And Harvey is an essential part of the band. His approach to the music and his approach to drumming have really helped us to do what you said we do with the compositions. Michael and I are serious composers and we do bring strong compositions in. But we don't adhere to the compositionwe allow them to evolve and not be a fixed system. There might be a certain number of bars, a given set of rhythmsa song with 32 bars could happen, but if we choose to let it go, we can. We do. That's something we've developed over the years, and Harvey's an essential part of that. He's not stuck in his timekeeping role. Harvey has very strong time and a deep groove, but he is very expansive. He really allows things to open up in terms of time and the metrical givens that might be in any certain compositions. Without a drummer like Harvey, we could never have developed that ability to be that elastic with the compositions. He's really one of the keys to that whole concept of having compositions but not keeping them fixed systems. They have an elastic quality, a flexibility.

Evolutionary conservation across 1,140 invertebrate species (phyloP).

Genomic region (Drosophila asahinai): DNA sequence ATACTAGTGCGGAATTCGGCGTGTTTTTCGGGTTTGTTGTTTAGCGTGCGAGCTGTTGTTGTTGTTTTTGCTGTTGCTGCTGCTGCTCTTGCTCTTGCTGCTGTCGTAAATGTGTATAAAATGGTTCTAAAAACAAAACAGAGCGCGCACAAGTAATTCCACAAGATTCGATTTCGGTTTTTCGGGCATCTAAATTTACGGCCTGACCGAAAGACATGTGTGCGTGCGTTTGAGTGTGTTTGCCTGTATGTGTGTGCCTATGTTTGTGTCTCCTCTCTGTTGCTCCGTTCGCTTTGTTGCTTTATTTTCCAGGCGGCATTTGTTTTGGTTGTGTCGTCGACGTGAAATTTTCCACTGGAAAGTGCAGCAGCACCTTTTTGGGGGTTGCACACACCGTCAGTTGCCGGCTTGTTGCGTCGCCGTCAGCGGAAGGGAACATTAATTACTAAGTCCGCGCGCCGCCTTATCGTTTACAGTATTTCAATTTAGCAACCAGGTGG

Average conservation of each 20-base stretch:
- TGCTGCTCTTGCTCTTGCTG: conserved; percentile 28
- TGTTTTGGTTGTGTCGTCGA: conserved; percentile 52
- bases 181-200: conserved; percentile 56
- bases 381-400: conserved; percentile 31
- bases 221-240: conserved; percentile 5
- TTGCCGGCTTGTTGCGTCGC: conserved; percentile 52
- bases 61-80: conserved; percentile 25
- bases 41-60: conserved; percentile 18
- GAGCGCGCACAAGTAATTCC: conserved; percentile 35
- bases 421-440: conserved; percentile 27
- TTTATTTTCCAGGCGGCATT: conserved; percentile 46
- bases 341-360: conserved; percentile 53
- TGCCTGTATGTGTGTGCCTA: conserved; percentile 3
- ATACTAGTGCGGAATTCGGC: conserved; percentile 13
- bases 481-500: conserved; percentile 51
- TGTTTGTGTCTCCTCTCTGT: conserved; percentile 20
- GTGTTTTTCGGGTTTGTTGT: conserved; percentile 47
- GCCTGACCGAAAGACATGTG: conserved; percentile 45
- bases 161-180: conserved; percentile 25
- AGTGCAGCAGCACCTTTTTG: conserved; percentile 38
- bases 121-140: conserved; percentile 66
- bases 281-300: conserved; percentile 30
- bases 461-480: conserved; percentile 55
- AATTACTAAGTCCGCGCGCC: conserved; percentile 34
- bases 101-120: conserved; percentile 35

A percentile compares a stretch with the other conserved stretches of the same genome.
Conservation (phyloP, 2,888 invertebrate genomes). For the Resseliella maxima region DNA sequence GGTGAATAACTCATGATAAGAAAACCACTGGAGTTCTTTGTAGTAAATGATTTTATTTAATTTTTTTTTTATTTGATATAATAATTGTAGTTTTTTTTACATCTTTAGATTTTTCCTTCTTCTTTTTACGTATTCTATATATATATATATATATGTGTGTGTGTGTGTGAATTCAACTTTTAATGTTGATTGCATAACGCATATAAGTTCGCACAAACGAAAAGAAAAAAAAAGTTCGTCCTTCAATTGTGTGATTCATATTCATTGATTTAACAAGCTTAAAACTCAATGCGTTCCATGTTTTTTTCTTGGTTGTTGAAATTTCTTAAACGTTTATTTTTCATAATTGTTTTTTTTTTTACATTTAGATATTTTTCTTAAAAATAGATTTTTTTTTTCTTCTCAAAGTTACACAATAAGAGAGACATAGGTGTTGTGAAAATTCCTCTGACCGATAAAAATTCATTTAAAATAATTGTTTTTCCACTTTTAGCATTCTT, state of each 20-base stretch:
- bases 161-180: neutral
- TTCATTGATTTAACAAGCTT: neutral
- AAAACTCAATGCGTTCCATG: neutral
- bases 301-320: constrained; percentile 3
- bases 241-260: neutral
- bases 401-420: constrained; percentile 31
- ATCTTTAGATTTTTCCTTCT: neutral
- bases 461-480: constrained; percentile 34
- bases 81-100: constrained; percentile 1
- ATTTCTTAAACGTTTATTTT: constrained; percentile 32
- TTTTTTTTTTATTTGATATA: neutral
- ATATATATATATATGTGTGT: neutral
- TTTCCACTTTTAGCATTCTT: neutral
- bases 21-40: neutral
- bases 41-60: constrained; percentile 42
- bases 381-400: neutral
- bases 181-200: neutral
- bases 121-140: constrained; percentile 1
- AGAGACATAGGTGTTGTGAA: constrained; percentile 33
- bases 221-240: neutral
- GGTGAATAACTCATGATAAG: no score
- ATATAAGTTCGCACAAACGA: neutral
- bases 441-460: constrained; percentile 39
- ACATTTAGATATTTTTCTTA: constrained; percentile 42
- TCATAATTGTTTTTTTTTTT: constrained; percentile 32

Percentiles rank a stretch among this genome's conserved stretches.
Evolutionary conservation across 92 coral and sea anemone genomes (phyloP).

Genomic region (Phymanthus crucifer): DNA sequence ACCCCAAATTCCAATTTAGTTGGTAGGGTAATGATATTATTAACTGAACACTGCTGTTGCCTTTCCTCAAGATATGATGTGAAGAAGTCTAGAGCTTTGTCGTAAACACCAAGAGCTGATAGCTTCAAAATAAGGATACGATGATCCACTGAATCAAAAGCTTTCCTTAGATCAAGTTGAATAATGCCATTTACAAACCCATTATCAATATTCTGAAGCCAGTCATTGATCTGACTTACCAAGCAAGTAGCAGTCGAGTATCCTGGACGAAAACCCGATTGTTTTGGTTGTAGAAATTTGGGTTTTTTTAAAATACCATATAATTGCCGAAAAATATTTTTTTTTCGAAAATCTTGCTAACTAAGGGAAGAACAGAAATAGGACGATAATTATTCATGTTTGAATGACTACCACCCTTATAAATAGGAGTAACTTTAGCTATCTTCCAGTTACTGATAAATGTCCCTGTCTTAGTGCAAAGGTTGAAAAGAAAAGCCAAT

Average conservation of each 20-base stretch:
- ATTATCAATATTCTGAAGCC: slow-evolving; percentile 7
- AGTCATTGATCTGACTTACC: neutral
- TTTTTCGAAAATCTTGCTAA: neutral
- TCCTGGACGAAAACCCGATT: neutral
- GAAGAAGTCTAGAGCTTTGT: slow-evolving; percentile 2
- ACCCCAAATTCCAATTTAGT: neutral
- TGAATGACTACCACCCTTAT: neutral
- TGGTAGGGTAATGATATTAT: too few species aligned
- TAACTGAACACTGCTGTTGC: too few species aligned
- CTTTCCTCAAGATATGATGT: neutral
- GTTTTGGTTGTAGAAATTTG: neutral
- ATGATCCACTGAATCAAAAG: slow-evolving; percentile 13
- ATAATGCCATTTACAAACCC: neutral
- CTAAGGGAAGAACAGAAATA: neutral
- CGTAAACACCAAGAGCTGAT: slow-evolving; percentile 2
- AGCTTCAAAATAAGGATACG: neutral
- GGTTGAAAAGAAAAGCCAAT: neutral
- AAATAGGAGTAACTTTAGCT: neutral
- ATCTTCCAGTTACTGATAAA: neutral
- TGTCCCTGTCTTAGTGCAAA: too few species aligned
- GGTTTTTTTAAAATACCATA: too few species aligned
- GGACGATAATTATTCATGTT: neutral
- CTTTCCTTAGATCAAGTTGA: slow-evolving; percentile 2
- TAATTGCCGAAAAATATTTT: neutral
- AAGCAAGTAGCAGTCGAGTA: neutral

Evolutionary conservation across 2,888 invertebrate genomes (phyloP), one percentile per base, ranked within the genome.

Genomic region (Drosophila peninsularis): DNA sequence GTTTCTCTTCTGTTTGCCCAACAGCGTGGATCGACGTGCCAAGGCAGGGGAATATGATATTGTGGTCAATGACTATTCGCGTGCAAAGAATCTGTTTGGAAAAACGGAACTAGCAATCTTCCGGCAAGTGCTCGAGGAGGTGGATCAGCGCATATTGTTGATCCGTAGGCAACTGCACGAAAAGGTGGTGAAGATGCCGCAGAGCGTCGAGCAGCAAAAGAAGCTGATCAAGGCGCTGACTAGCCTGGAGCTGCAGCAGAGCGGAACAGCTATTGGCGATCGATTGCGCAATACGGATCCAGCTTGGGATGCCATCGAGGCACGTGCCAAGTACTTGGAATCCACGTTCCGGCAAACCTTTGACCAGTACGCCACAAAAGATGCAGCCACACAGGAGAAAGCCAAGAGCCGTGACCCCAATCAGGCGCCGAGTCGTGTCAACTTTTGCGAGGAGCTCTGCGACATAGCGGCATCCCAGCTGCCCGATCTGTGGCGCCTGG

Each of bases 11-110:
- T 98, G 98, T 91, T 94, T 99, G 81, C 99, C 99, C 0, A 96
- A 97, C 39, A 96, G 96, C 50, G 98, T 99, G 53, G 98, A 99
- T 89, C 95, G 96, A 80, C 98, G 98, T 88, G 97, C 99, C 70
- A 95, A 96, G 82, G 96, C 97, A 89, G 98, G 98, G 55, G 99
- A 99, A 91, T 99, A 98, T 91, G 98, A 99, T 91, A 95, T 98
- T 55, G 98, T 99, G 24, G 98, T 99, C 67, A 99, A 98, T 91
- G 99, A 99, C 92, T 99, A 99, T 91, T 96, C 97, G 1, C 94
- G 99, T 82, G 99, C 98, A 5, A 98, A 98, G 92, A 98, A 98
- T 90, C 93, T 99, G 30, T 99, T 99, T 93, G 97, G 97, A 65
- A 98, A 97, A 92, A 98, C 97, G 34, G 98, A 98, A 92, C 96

You know, in the earlier days, Whitecage also really helped us understand how to do this. Mark was really great at showing us how to open up compositions, and I have to give him credit for that. When we started out as a quintet, we were bringing the songs in, but Markwithout even saying anythingwould pull the band in another direction. It was really connected, and we'd just kind of go with him. It was a real lesson that he gave us in the beginning. Mark know how to do this, and I want to acknowledge that.AAJ:
Well, this isn't a band where any of the players has ever fought what anyone else wanted to do. There's not a lot of resisting someone else's idea, of not going along with it.
You know, when I listen back to our recordings, I always think, "What's happening here is everyone's allowing the others to be themselves. No one is dictating: "You've got to do this, you've got to do that." We've always really allowed everyone to come on in and be themselves
. Completely. You can bring your whole personality, and we'll see what happens.